There is no character in literature that I instantly identified with more than Holden Caulfield in J.D. Salinger’s 1951 novel, The Catcher in the Rye.

Salinger passed away this week, at the age of 91. A comprehensive and accurate article on his life and work is on Wikipedia.

On November 6, 1999, I wrote the following five-star review of The Catcher in the Rye, with the subject line “A story of a grief observed”:

The Catcher in the Rye is one of the half dozen books which I’ve read over a hundred times in the 30 or so years since I first encountered it. Being a troubled teenager when I read it, I identified with Holden, and when I became a writer, it was hard for me at first to shake Holden’s narrative voice and find my own. I’ve studied the book to death, and read most of the critical books about it and its author, J.D. Salinger, but somehow everyone has focused on the book’s language and Holden’s teenage alienation, without ever getting their brains around the central point to the book.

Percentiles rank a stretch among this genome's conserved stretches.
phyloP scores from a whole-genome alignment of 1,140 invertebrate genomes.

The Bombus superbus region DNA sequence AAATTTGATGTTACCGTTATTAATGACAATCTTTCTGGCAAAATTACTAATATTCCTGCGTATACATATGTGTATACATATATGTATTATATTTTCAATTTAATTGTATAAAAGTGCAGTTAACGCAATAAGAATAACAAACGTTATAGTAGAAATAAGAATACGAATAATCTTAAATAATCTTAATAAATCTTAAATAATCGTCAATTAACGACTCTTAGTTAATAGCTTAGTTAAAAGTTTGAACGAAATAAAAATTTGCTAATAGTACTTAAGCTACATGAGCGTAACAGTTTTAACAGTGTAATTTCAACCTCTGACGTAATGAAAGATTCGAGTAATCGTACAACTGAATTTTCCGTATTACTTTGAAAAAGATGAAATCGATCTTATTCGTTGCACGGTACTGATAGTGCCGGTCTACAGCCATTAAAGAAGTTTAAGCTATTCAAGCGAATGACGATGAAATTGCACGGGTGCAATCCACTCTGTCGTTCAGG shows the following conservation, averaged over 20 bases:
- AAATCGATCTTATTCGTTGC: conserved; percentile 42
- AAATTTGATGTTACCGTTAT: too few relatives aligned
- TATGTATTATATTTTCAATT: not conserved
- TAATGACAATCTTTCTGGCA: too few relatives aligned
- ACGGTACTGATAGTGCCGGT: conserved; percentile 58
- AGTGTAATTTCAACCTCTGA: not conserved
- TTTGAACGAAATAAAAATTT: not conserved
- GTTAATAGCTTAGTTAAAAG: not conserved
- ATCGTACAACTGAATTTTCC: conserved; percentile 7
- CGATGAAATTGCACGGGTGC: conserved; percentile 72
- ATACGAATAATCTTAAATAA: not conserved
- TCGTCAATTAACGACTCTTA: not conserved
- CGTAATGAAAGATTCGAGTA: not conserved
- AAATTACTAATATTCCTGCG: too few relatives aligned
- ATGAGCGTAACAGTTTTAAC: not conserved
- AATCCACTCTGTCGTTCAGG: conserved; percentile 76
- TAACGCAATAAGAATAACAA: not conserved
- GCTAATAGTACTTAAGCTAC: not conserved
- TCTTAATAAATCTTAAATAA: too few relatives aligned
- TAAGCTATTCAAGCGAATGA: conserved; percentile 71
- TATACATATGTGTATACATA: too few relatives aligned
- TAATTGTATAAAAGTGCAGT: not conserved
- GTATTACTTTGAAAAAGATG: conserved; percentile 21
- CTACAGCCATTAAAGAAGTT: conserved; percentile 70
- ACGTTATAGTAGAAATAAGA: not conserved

Holden Caulfield is a teenage boy who’s lost his younger brother, Allie, and is terrified that something equally horrible might happen to his younger sister, Phoebe. All his obsessions — the title of the book itself — have to do with his inability to deal with the grief of his loss, his distrust of a universe that could do this, and his wish that he could wrap his arms around innocent children like his lost brother and protect them forever — protect them from falling off a cliff as “the catcher in the rye.”

You can see this influence most visible in my earliest finished short story, “The Second Remove,” published in my anthology, Nasty, Brutish, and Short Stories.

It’s not just The Catcher in the Rye that I read and studied. Excluding the bootleg release of Salinger’s uncollected magazine fiction, I read everything by and about J.D. Salinger that was carried by the New York Public Library.

I read the novel Shoeless Joe by W.P Kinsella — a novel in which the viewpoint character, who is also named Kinsella, kidnaps J.D. Salinger to take him to a baseball game, and I corresponded with W.P. Kinsella about Salinger. When Shoeless Joe was made into the classic movie Field of Dreams J.D. Salinger became a fictitious novelist played by James Earl Jones.